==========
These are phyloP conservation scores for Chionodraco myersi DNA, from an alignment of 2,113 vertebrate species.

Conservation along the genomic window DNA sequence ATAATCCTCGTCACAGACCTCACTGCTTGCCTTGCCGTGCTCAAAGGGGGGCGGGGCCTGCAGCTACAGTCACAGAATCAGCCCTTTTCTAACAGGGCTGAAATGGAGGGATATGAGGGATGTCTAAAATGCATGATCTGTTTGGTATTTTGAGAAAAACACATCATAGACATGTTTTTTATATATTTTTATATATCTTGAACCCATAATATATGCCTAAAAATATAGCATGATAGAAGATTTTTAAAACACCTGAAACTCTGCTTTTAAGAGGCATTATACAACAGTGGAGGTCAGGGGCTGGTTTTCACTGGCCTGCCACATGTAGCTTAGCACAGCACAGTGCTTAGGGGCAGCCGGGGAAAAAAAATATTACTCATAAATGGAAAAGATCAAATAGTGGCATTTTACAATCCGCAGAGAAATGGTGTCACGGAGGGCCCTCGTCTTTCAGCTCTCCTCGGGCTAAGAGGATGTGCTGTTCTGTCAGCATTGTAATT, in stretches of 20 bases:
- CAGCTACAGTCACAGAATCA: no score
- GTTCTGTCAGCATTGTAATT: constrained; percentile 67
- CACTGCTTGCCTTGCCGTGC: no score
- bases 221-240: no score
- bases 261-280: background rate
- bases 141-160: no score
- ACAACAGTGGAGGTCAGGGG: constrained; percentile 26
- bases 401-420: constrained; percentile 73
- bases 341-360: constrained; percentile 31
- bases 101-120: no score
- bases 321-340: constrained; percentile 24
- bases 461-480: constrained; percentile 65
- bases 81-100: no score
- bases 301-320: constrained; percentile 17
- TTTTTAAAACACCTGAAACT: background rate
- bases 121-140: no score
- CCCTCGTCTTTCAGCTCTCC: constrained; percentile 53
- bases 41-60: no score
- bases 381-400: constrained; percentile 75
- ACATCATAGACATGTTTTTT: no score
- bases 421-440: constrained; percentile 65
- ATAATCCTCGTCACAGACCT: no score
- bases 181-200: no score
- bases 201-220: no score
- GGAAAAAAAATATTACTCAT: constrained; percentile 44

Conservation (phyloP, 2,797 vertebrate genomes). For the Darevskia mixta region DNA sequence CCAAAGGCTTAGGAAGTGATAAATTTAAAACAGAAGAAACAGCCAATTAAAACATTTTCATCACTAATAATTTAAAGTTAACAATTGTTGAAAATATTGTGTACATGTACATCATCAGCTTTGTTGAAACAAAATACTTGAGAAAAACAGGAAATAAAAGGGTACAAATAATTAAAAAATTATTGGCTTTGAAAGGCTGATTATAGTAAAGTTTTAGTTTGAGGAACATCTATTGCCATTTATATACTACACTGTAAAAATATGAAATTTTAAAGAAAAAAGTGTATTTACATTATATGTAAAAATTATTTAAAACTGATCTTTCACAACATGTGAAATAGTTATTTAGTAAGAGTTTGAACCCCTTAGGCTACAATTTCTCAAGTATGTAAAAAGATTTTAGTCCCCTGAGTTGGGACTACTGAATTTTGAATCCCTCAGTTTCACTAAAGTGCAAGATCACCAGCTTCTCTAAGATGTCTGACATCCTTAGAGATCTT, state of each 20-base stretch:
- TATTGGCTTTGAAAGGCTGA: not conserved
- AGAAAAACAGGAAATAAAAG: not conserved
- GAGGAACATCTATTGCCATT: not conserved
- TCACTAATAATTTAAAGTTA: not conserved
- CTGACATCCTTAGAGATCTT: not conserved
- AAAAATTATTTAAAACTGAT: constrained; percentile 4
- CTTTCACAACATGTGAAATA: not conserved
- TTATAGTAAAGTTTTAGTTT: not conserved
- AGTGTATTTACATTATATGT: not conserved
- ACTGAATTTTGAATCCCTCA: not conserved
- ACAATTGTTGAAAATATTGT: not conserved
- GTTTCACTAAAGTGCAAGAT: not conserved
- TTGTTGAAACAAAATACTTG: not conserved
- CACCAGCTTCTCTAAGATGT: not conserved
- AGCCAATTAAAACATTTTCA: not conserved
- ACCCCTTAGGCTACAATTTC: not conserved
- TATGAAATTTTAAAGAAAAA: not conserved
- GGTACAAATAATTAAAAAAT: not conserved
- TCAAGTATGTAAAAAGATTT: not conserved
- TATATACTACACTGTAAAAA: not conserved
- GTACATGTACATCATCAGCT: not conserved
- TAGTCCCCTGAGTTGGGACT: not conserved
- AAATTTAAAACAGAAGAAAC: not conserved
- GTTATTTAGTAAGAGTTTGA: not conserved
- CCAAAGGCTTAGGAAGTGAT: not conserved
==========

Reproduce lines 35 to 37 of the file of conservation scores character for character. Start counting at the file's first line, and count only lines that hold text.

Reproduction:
- CTTTCACAACATGTGAAATA: not conserved
- TTATAGTAAAGTTTTAGTTT: not conserved
- AGTGTATTTACATTATATGT: not conserved